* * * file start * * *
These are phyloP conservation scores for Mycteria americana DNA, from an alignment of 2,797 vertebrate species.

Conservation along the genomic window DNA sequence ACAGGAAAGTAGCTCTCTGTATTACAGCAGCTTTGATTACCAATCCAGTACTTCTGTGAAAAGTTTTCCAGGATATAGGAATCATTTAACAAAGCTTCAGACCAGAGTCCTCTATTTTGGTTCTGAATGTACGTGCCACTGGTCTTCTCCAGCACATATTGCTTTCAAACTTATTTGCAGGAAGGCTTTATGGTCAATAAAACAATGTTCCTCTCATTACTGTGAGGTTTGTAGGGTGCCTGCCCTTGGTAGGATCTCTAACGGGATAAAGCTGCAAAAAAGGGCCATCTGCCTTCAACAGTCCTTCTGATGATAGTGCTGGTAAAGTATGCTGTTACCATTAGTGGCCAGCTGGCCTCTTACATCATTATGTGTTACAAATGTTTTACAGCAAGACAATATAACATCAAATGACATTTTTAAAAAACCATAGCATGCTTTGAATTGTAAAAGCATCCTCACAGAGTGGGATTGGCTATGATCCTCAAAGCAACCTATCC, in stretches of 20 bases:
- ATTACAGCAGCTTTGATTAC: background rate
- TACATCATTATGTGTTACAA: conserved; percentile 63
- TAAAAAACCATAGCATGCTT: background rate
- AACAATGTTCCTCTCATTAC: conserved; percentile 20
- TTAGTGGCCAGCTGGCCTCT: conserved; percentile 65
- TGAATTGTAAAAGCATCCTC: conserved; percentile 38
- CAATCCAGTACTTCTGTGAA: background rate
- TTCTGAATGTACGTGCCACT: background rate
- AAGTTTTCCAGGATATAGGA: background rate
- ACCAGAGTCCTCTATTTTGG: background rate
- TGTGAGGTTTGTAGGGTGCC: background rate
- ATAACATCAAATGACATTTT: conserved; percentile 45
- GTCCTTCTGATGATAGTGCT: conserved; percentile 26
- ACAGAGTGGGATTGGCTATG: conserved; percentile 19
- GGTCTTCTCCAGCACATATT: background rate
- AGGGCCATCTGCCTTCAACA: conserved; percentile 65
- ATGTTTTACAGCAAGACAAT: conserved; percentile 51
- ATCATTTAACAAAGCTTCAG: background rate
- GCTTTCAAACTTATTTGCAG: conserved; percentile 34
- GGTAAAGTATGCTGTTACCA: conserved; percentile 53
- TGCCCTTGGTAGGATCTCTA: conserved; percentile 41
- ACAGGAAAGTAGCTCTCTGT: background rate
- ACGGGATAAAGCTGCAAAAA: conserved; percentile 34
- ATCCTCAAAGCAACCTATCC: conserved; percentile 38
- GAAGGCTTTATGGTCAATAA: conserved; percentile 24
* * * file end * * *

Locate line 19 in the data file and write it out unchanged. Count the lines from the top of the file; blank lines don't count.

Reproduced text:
- ATGTTTTACAGCAAGACAAT: conserved; percentile 51